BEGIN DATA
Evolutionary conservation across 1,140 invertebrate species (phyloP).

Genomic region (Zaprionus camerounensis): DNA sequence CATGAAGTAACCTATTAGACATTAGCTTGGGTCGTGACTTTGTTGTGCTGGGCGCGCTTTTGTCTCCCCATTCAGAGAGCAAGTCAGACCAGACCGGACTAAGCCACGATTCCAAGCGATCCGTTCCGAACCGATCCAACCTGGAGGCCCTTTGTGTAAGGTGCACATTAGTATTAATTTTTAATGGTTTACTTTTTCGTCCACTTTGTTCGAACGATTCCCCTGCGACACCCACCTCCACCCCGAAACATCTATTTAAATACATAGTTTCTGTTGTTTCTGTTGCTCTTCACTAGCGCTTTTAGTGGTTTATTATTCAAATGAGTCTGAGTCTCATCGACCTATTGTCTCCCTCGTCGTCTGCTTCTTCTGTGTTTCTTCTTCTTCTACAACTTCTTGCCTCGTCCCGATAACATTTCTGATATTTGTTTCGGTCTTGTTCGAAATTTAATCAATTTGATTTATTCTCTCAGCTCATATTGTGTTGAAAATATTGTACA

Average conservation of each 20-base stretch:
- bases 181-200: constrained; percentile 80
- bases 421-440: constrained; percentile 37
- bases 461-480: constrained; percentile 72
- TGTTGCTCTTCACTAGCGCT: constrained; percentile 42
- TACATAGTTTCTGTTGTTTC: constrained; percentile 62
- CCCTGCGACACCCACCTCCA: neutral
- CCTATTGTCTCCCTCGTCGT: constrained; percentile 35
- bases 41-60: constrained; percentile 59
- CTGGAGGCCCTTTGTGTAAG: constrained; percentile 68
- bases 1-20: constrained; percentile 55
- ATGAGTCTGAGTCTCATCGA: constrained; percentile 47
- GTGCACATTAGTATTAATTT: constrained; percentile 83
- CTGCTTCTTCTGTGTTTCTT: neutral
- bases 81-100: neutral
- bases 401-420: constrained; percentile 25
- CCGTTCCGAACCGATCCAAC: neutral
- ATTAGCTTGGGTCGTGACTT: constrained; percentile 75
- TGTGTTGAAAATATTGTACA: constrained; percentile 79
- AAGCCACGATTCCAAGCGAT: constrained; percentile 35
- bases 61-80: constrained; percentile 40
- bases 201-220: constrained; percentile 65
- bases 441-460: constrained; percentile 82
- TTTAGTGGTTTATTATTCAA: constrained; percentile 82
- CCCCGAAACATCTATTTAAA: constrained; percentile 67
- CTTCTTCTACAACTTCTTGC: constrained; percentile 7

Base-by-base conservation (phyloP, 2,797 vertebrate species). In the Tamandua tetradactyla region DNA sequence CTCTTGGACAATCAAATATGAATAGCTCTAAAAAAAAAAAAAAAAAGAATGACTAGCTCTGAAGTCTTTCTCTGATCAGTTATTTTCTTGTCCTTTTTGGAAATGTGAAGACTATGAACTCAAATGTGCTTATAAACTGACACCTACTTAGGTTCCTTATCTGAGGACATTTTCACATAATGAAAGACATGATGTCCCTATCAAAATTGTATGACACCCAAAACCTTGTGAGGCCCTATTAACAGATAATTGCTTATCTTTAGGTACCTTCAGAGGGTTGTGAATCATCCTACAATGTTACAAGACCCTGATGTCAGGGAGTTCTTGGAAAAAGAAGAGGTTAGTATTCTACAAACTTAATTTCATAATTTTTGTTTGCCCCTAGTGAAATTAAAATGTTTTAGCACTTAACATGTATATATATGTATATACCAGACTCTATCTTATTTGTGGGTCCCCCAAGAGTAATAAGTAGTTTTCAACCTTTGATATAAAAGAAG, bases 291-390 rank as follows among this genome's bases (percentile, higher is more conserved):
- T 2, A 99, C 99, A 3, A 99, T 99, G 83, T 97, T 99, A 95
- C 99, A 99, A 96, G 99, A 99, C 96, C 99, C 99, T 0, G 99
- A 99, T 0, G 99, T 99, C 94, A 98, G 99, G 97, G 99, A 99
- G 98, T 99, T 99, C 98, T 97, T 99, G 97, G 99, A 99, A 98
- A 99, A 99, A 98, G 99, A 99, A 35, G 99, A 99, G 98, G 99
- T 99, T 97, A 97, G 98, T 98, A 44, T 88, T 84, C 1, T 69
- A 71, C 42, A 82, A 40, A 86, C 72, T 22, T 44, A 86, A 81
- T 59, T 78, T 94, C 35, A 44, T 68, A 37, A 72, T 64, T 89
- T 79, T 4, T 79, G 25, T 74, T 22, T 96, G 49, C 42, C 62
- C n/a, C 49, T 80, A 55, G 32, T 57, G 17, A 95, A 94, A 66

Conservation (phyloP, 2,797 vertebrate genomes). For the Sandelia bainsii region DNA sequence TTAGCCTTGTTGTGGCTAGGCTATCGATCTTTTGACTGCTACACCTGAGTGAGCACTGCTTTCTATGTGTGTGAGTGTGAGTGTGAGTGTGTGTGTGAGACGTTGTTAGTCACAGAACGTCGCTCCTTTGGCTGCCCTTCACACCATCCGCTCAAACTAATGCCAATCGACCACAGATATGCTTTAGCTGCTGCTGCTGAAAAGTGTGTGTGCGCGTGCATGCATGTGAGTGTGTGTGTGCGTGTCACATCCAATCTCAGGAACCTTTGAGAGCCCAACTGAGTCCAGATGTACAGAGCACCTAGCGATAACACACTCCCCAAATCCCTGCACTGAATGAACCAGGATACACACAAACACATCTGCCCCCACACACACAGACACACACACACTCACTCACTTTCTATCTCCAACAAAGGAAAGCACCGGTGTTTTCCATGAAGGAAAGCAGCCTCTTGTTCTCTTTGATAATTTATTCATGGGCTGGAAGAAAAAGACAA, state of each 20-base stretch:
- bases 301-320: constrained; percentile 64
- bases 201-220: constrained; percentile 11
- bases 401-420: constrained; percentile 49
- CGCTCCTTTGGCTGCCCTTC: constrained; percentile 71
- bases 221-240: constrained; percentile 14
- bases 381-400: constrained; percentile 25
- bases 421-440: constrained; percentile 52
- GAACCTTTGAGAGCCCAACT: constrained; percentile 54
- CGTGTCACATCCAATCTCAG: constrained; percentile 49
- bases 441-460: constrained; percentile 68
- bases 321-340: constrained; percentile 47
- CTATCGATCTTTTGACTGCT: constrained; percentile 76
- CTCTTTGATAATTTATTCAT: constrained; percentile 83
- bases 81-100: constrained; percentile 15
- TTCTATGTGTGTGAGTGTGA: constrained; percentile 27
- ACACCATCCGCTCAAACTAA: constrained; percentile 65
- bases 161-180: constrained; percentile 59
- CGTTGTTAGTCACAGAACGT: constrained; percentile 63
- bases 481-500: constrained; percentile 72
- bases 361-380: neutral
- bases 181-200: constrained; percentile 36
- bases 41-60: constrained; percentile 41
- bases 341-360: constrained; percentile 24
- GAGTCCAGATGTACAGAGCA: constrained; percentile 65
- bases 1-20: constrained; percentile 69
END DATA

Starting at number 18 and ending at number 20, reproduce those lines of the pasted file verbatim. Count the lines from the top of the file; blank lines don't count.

- bases 401-420: constrained; percentile 25
- CCGTTCCGAACCGATCCAAC: neutral
- ATTAGCTTGGGTCGTGACTT: constrained; percentile 75